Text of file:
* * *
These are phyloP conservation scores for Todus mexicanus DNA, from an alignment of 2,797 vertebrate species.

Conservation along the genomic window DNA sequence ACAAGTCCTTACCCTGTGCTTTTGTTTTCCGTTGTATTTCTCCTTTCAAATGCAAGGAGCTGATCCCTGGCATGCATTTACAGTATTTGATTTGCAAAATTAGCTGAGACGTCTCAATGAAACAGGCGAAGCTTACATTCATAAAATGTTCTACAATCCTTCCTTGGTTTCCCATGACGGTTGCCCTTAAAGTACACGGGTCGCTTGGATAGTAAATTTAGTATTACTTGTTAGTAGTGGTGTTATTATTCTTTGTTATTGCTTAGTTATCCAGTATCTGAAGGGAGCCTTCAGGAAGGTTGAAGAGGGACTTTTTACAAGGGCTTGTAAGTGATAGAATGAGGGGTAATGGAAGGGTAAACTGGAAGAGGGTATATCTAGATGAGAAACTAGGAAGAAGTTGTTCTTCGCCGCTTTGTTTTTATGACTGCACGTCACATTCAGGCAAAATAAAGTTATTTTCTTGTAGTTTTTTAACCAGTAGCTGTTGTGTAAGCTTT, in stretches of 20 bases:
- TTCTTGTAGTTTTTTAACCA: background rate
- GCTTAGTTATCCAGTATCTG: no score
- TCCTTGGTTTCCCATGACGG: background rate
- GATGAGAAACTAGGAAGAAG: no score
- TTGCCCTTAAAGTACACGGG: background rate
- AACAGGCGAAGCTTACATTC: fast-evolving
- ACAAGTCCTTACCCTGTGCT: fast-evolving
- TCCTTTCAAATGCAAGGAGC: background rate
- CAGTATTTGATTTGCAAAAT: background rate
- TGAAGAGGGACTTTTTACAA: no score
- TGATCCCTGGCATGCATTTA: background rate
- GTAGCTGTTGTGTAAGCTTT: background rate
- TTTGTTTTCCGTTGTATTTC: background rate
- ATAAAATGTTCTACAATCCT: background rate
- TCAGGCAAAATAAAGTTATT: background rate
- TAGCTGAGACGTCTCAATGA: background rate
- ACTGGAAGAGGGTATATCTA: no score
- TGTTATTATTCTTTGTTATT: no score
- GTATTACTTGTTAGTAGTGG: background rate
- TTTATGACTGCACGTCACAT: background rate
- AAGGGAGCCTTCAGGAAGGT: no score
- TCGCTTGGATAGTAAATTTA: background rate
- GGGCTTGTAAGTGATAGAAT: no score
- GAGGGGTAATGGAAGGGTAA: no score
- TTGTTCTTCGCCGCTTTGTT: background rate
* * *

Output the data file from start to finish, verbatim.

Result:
These are phyloP conservation scores for Todus mexicanus DNA, from an alignment of 2,797 vertebrate species.

Conservation along the genomic window DNA sequence ACAAGTCCTTACCCTGTGCTTTTGTTTTCCGTTGTATTTCTCCTTTCAAATGCAAGGAGCTGATCCCTGGCATGCATTTACAGTATTTGATTTGCAAAATTAGCTGAGACGTCTCAATGAAACAGGCGAAGCTTACATTCATAAAATGTTCTACAATCCTTCCTTGGTTTCCCATGACGGTTGCCCTTAAAGTACACGGGTCGCTTGGATAGTAAATTTAGTATTACTTGTTAGTAGTGGTGTTATTATTCTTTGTTATTGCTTAGTTATCCAGTATCTGAAGGGAGCCTTCAGGAAGGTTGAAGAGGGACTTTTTACAAGGGCTTGTAAGTGATAGAATGAGGGGTAATGGAAGGGTAAACTGGAAGAGGGTATATCTAGATGAGAAACTAGGAAGAAGTTGTTCTTCGCCGCTTTGTTTTTATGACTGCACGTCACATTCAGGCAAAATAAAGTTATTTTCTTGTAGTTTTTTAACCAGTAGCTGTTGTGTAAGCTTT, in stretches of 20 bases:
- TTCTTGTAGTTTTTTAACCA: background rate
- GCTTAGTTATCCAGTATCTG: no score
- TCCTTGGTTTCCCATGACGG: background rate
- GATGAGAAACTAGGAAGAAG: no score
- TTGCCCTTAAAGTACACGGG: background rate
- AACAGGCGAAGCTTACATTC: fast-evolving
- ACAAGTCCTTACCCTGTGCT: fast-evolving
- TCCTTTCAAATGCAAGGAGC: background rate
- CAGTATTTGATTTGCAAAAT: background rate
- TGAAGAGGGACTTTTTACAA: no score
- TGATCCCTGGCATGCATTTA: background rate
- GTAGCTGTTGTGTAAGCTTT: background rate
- TTTGTTTTCCGTTGTATTTC: background rate
- ATAAAATGTTCTACAATCCT: background rate
- TCAGGCAAAATAAAGTTATT: background rate
- TAGCTGAGACGTCTCAATGA: background rate
- ACTGGAAGAGGGTATATCTA: no score
- TGTTATTATTCTTTGTTATT: no score
- GTATTACTTGTTAGTAGTGG: background rate
- TTTATGACTGCACGTCACAT: background rate
- AAGGGAGCCTTCAGGAAGGT: no score
- TCGCTTGGATAGTAAATTTA: background rate
- GGGCTTGTAAGTGATAGAAT: no score
- GAGGGGTAATGGAAGGGTAA: no score
- TTGTTCTTCGCCGCTTTGTT: background rate